• Join over 1.2 million students every month
  • Accelerate your learning by 29%
  • Unlimited access from just £6.99 per month

Explore the dramatic impact and importance of Irwin's third lesson (pp34 - 41)

Extracts from this document...


Explore the dramatic impact and importance of Irwin's third lesson (pp34 - 41) * Establish the significance of the passage to the play as a whole. The location of Irwin's third lesson is not stated in the play, which allows actors' flexibility on where they could act it. The scene breaks immediately into Timms asking, "Where do you live, sir?" followed by several other fairly personal questions such as, " Do you exist on an unhealthy diet of takeaway food, sir, or do you whisk up gourmet meals for one?". Noticeably the boys are still calling Irwin "Sir" and therefore have not forgotten their place. This has an impact on the reader; the unsophisticated questions allow the reader to take the boys seriously and accept that they are normal and don't always quote from novels and such. This is significant to the play as a whole because it establishes the boy's relationship with Irwin. They are testing his limits and his humour. The audience builds their own views of Irwin during this scene. Most of Rudge's speech is simply ignored because the boys know that he isn't quite as bright as them. After Irwin's speech about "Henry VIII" he comments, "an angle. You want us to find an angle". ...read more.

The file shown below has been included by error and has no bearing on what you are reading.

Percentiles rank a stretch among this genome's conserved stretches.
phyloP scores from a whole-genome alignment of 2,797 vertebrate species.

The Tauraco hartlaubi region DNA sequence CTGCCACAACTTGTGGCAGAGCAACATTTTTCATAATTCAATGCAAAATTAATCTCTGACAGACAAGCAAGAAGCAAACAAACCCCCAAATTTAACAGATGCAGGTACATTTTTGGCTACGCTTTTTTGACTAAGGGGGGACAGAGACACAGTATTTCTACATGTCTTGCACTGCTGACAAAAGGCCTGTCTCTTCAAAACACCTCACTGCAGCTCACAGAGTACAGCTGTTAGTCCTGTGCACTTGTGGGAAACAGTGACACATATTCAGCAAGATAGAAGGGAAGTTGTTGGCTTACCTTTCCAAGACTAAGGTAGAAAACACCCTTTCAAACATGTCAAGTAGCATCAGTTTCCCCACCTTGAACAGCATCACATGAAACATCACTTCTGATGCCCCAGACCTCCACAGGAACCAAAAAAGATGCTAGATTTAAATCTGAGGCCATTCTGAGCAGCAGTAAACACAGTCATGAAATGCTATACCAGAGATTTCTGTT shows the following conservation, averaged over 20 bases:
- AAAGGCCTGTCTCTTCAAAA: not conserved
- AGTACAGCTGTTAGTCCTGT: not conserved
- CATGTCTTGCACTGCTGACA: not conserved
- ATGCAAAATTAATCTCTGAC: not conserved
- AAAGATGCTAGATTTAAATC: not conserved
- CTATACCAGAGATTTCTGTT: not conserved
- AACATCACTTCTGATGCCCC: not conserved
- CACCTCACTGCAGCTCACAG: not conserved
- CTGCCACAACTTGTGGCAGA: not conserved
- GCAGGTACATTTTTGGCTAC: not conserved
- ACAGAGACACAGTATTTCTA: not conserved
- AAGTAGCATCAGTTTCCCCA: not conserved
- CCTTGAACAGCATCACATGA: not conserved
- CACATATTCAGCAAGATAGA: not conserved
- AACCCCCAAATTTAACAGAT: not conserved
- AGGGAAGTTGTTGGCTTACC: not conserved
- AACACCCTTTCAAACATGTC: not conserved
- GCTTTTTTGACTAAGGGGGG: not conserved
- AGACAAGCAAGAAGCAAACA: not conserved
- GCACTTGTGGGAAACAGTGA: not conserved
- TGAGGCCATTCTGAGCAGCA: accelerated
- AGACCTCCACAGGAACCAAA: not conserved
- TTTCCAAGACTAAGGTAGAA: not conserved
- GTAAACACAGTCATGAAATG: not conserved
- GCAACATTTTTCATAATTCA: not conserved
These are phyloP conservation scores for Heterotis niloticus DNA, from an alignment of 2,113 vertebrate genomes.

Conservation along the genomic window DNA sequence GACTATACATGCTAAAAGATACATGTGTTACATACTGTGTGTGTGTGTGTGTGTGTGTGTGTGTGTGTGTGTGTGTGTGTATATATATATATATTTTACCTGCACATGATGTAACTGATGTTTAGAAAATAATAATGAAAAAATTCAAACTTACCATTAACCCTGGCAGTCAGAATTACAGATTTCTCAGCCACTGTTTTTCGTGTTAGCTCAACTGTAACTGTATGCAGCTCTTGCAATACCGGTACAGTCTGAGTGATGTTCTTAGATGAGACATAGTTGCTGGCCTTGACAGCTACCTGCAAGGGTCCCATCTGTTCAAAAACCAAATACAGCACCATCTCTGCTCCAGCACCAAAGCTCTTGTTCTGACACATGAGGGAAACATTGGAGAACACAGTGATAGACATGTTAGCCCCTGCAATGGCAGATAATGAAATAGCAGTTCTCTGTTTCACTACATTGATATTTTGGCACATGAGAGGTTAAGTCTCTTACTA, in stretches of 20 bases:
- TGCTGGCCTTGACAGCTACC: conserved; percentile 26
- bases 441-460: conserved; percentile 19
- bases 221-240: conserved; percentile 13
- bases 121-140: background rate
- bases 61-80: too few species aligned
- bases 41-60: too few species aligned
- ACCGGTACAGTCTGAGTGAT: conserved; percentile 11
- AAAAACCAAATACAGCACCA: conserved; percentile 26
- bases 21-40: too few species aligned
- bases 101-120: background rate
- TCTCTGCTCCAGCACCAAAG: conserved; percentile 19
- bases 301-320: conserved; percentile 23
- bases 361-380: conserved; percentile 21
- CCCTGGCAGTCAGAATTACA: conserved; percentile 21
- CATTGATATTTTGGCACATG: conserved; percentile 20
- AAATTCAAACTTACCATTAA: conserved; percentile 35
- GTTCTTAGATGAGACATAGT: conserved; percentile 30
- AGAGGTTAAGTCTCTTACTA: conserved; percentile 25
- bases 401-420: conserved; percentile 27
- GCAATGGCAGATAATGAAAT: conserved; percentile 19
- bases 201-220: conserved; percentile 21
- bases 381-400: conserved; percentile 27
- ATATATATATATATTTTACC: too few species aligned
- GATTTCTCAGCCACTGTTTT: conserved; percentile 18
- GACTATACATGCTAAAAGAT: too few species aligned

This trust issue is similar to the boy's faithfulness to Hector; not telling anyone about him handling their genitals. They boy's think of Hector's lessons as time where they can be more "thoughtful" and express their opinions on various topics, whereas they see Irwin as a teacher who is going to try and get them into Oxbridge. They therefore convey Irwin's lessons as purely factual because they are so used to learning fact after fact to achieve high grades. Irwin wants them to express their opinions in their essays but the boys cannot understand how or why because it is such a contrast to what they have been taught all their lives. The reader can now appreciate how hard Irwin's job is, in persuading the boys that their current knowledge is what they should be including in their essays; the only way that they stand a chance of getting into Oxbridge. This discussion fluidly reverts back to the start of the scene with Akthar asking "This isn't your gap year, is it, sir?" The way the boys effortlessly switch between complicated quotations from multiple poems to simple school boy questions has impact because it shows how intelligent they can be yet not fully mature. ...read more.